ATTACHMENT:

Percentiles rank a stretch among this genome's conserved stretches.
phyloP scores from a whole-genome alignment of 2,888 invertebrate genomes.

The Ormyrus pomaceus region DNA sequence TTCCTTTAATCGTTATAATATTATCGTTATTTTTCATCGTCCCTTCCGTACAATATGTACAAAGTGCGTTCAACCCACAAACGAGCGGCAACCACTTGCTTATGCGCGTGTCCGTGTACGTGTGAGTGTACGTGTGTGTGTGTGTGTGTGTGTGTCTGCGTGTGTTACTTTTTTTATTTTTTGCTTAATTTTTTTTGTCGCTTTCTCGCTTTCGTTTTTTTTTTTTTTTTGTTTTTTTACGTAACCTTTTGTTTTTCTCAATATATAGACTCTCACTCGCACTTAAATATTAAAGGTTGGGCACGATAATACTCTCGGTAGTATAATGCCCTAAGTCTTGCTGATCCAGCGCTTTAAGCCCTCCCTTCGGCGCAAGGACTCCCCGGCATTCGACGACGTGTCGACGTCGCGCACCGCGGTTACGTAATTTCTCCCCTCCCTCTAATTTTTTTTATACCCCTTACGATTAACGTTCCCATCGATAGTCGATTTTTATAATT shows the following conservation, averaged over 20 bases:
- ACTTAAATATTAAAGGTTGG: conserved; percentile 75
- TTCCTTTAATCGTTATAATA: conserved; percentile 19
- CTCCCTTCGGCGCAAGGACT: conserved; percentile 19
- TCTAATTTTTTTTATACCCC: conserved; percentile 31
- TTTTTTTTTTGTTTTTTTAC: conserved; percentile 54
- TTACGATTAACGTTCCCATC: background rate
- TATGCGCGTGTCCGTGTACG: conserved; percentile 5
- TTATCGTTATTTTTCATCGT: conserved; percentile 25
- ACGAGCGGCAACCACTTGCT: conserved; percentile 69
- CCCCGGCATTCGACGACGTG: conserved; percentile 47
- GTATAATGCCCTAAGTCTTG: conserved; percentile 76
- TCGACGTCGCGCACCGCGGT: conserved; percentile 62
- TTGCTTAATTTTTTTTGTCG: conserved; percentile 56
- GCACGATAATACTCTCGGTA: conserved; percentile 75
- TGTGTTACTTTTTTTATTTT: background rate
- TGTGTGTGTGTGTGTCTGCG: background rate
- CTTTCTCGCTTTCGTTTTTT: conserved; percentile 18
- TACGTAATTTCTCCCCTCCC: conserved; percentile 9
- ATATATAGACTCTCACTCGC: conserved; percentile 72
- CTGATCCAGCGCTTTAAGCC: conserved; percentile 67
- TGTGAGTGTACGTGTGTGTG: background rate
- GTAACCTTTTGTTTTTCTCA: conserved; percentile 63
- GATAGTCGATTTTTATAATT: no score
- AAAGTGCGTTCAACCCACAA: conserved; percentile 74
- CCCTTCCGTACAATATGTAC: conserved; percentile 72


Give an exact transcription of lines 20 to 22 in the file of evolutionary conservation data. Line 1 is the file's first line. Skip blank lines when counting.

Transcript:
- CTTTCTCGCTTTCGTTTTTT: conserved; percentile 18
- TACGTAATTTCTCCCCTCCC: conserved; percentile 9
- ATATATAGACTCTCACTCGC: conserved; percentile 72